I. Primary (1˚) Active Transport

Utilizes a DIRECT source of energy, most often than not coming from the hydrolysis of ATP, to power the movement of the substance! A great example would be the Na+/K+ ATPase pump!

Primary (1˚) Active Transport

Most of the proteins involved in primary active transport will have dual enzyme and transport function to simultaneously hydrolyze ATP for energy and transport the substances.

II. Secondary (2˚) Active Transport – Coupled Transport

Utilizes an INDIRECT source of energy, which comes from the flowing of another substance DOWN its concentration gradient. It’s much easier to explain with a visual example!

In the below case, glucose is against its concentration while Na+ flows with and down its concentration gradient.
Secondary (2˚) Active Transport – Coupled Transport

The energy released through Na+ spontaneously flowing down its concentration is used to power the “uphill” transport of glucose against its concentration gradient. 

Transport proteins can sometimes transport 2 particles at once! A symporter transport 2 substances in the SAME direction while an antiporter transport them going OPPOSITE directions! The 1˚ and 2˚ active transport examples shown above display an antiporter & symporter protein, respectively!
Membrane Transport

C. Vesicular Transport – Exocytosis, Endocytosis, and Pinocytosis

While there are many more caveats and intricacies, we’ll mainly focus on what happens on the cell surface! Have a look at all the terms defined and visualized below!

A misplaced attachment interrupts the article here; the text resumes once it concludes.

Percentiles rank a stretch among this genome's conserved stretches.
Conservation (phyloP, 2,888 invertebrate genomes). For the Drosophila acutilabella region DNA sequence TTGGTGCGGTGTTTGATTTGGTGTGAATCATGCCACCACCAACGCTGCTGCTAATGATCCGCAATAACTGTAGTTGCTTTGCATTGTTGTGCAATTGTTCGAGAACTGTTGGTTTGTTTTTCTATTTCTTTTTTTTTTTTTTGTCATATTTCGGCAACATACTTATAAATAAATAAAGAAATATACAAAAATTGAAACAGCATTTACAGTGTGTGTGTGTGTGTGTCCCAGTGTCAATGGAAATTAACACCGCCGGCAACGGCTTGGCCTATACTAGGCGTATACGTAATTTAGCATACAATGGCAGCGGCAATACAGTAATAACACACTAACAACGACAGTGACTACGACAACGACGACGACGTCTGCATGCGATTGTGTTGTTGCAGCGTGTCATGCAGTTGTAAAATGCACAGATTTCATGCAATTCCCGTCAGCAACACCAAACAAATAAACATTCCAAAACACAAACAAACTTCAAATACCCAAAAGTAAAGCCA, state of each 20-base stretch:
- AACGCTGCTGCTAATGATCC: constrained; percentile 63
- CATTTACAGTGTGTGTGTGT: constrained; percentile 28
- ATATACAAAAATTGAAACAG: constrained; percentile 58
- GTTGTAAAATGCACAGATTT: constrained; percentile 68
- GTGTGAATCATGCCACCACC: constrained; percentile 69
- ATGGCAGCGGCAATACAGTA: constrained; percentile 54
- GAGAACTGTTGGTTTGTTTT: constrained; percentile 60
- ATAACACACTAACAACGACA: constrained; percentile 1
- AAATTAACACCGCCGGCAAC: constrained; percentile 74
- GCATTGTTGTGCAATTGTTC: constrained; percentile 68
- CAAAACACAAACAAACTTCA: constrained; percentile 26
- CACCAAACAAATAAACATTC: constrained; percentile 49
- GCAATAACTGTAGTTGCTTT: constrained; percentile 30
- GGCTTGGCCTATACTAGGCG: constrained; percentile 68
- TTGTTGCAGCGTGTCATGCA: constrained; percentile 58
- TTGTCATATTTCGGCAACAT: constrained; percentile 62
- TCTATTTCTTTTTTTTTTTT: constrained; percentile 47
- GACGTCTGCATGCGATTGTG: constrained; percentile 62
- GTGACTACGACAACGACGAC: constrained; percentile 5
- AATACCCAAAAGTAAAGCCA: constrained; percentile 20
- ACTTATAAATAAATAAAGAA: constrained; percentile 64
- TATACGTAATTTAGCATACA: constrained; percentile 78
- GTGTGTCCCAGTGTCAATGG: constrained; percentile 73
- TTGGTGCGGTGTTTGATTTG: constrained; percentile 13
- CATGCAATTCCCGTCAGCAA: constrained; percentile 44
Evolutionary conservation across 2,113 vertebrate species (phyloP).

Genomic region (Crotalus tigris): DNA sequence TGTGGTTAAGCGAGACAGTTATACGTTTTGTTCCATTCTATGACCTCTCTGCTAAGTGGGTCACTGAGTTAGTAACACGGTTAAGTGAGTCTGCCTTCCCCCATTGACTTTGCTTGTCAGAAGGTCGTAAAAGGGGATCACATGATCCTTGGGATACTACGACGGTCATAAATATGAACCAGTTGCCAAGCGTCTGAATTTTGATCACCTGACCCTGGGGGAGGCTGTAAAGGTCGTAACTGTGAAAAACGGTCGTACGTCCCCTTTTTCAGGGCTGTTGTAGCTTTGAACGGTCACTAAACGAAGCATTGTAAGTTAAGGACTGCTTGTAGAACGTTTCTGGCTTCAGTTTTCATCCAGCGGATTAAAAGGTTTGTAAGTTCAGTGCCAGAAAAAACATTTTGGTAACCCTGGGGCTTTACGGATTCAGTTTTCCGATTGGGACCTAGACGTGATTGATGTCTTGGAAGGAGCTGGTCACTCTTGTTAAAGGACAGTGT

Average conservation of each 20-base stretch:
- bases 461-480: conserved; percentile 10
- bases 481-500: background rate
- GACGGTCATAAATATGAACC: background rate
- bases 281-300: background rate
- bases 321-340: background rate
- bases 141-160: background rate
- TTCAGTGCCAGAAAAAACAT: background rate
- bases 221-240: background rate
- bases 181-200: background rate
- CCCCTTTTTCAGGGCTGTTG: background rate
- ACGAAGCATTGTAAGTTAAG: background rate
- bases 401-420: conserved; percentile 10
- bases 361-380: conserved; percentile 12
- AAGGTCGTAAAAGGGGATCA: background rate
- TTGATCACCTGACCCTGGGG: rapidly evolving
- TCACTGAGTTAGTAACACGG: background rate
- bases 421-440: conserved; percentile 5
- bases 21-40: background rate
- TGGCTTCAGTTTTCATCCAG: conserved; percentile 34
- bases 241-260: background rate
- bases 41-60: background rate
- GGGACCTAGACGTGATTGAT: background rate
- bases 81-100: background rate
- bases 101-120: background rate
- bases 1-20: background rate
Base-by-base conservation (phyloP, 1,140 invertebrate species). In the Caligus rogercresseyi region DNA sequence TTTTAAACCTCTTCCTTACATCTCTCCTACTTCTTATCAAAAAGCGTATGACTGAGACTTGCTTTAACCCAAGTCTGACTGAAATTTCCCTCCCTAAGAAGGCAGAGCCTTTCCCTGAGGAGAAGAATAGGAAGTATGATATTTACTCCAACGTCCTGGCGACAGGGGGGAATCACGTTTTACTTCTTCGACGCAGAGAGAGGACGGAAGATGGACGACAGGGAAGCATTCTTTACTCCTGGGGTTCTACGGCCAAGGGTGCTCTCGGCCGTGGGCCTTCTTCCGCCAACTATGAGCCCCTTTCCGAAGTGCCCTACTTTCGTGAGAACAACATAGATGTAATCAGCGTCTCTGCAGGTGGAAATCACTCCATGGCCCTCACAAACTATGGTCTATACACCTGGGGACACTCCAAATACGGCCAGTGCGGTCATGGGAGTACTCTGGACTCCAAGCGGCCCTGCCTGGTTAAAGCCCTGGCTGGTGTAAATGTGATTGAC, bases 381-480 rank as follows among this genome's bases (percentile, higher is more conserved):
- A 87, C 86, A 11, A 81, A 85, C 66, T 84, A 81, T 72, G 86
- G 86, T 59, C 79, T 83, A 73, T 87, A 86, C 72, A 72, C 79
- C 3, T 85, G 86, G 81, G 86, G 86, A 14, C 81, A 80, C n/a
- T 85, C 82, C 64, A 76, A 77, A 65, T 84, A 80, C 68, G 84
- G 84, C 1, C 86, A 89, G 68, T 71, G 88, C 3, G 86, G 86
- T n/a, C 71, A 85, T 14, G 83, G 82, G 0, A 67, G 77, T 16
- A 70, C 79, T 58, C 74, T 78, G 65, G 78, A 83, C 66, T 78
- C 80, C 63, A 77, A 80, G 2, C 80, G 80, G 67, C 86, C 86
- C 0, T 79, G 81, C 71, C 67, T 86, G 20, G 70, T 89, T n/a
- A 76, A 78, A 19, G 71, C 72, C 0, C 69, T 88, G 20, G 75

Vesicular Transport – Exocytosis, Endocytosis, And Pinocytosis

In endocytosis and pinocytosis, think of the cell membrane invaginations as a “pinching” of the cell membrane, like pinching of a piece of dough! As such, think of exocytosis as “fusing” with the membrane, like merging a piece of dough back with the larger lump!

These vesicles are crucial when discussing the secretory pathway as well as receptor mediated entry for viruses, covered in more depth in other articles!

III. Bridge/Overlap

We noted that 2˚ active transport requires two particles: one flowing down its concentration gradient (high to low)  and one going against (low to high). Let’s use a little thermodynamics and visuals to get a better idea of why this works!

A. Exergonic and Endergonic Movement

These terms describe processes , most often a reaction, and its change in energy state within the system. Exergonic refers to the release of energy from a system while endergonic refers to the input of energy.

Thus, an exergonic process will have a low energy state when finished and an endergonic one will have a high energy state. Let’s apply this now!

The passive, facilitated transport (high to low) of Na+, is EXERGONIC and releases energy! This released free energy then powers  the ENDERGONIC active transport (low to high) of glucose!
Exergonic And Endergonic Movement

IV. Wrap Up/Key Terms

Let’s take this time to wrap up & concisely summarize what we covered above in the article!

The membrane transport of proteins can be categorized in 2 main ways: 1) passive transport and 2) active transport

A. Passive Transport (High to Low) – NO ENERGY REQUIRED

The exergonic, spontaneous movement of substances DOWN their concentration gradient. It can be further subdivided into simple diffusion (no protein required) and facilitated diffusion (protein required). 

I. Osmosis